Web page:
The next day I met with a man named Lester Cavone. Lester was a foul man. Everything from his yellow teeth to greasy hair told me that as soon as I laid eyes on him. It just so happened Lester would be my partner. 

You see, being a euthanizer was a two man job. Unless you wanted to carry the corpse of the animal all the way to the factory floor, you had to guide them there while they were still alive. Now the plant processed all sorts of animals. There were chickens and pigs but we worked with the cows. Lester was what we called a “back-man”. He made sure the cows kept moving forward. I was a “front-man” and made sure they moved in the right direction. Cows are naturally curious so you need someone in front directing them where to go. Otherwise, they’d follow every other noise they heard. 

I suppose that made me a shepherd of sorts. A shepherd of death. 

Guiding them across the lot was the easy part. They’re so desperate to leave their cramped cages, they’d follow you like Moses out of Egypt. Then we’d bring them inside… 

We’d lock the iron doors behind us. Though, I never trusted it would prevent a nearly one  ton creature from breaking free. We’d march them down the hallway before turning into the kill room. That last corner was always the hardest. For the cows and me. 

The hallway was made to be as simple as it could be. That way there weren’t any distractions. The walls were a dull white and the windows were just high enough so the cows couldn’t see out of them. Just high enough so we couldn’t see out of them either. 

But despite all the effort to delude them, that last corner was too sharp. The cows would always buck and pull. They feared it. Something in their instincts was screaming at them. I  would do my best to coax them, one at a time. I’d calm them, lie to them, luring them around that dreadful turn. 

Now if my peaceful attempts failed, Lester went to work with his dogs.  

Being back-man, Lester relied on a pack of vicious muts to caress the cows forward.  Like the cattle, those dogs were born and raised on the Winston Plant for a single purpose; to make you run. Those dogs were mean. Nothing ‘bout the way they sneered and chewed in your direction said “man’s best friend”. I was thankful to god those beasts were on chains.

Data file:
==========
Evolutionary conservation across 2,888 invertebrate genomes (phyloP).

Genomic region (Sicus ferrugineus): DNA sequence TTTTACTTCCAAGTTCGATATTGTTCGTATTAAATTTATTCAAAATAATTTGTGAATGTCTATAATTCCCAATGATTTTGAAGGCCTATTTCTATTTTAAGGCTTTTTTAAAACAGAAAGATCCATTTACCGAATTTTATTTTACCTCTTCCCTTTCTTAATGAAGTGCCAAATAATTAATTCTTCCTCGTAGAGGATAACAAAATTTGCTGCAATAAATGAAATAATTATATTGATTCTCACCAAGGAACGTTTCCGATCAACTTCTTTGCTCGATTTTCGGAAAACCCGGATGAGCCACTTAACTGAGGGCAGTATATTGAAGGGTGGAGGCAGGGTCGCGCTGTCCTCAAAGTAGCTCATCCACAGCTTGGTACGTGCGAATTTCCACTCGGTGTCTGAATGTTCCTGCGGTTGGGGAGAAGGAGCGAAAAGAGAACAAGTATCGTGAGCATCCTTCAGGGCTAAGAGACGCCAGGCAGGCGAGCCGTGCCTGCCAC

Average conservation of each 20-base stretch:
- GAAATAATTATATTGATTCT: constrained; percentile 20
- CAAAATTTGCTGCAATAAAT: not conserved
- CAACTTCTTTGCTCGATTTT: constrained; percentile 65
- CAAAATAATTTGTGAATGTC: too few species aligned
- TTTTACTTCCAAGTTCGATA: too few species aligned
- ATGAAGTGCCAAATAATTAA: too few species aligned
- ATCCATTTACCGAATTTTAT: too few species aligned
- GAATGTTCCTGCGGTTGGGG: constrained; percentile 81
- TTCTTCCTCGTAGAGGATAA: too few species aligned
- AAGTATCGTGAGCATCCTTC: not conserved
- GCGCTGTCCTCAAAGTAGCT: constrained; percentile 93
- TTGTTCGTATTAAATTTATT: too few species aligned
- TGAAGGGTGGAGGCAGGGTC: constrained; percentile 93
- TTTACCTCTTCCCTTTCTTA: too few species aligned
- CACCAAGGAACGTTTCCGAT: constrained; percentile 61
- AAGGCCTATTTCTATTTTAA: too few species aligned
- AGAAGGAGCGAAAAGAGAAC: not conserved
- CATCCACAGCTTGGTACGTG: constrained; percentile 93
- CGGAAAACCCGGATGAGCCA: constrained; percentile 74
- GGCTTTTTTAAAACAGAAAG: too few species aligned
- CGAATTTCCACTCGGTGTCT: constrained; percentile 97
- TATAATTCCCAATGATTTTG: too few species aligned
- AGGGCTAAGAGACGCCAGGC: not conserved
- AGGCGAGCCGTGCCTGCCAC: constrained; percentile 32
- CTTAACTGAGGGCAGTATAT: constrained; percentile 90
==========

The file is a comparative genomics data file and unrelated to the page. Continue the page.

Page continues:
Those poor cows in the back were at the mercy of Lester’s patience, which was always shorter than the leash he held. I had to be careful too. If the cows got too startled, they were likely to trample me in that narrow passage. Lester claimed that was how my predecessor went.  I’m not sure if he was telling the truth or just having fun with a frightened kid but the way he described that fellows chest crushed to jelly under the weight of a stampede made me feel like I  was watching O’Brown’s accident on replay. 

Either way, we’d get the cows around that corner and into the killing room. Lester and I…  took turns on the bolt gun. 

I was pretty lucky Lester had a sadistic appetite. He did most of it. But as he began thinking I was trying to slack off, he became more appealed to watching me do it… 

Most of them don’t really understand what’s happening when you… 

I started having some bad dreams. The kind of dreams that follow you into your day.  There was one morning, I came down to the dinner table and Ma and you were there. I hadn’t slept much that night. Partly due to the dreams and partly due to your crying. I was hungry but we had no more than enough to feed one mouth in the morning. And you were always the first to eat. But that is neither here nor there.  

Ma, Pop, and I, we survived with only coffee for breakfast. Well as I sipped my luke-warm brew, I’d tasted iron. I look down to see blood decorated on top of the sickly black water. It was my blood, dripping down and off my chin, goin’ drip, drip, drip. I got up to look in the mirror and there I saw my head spilled open, at the center of my forehead was a gash, a quarter wide. It was the same mark I’d implanted on each one of them cows. 

But in a second it was gone. And then I was gone, off to work, where I’d pass on my nightmare to more unsuspecting victims. 

My life continued as I continued to take life from those animals. At some point I made it my daily habit to sit with the cows. Most days I didn’t have a lunch but I’d take my break out in the pens. In a way it felt like going to confession. Like the animal across from me would absolve me of my sins, make the guilt easier to carry. But it only added more weight. Because then I’d recognize them. Whenever it was their turn I’d remember a time I sat next to them, a time I’d touch their skin before it was ruthlessly torn from their dead bodies, a time when they could be alive.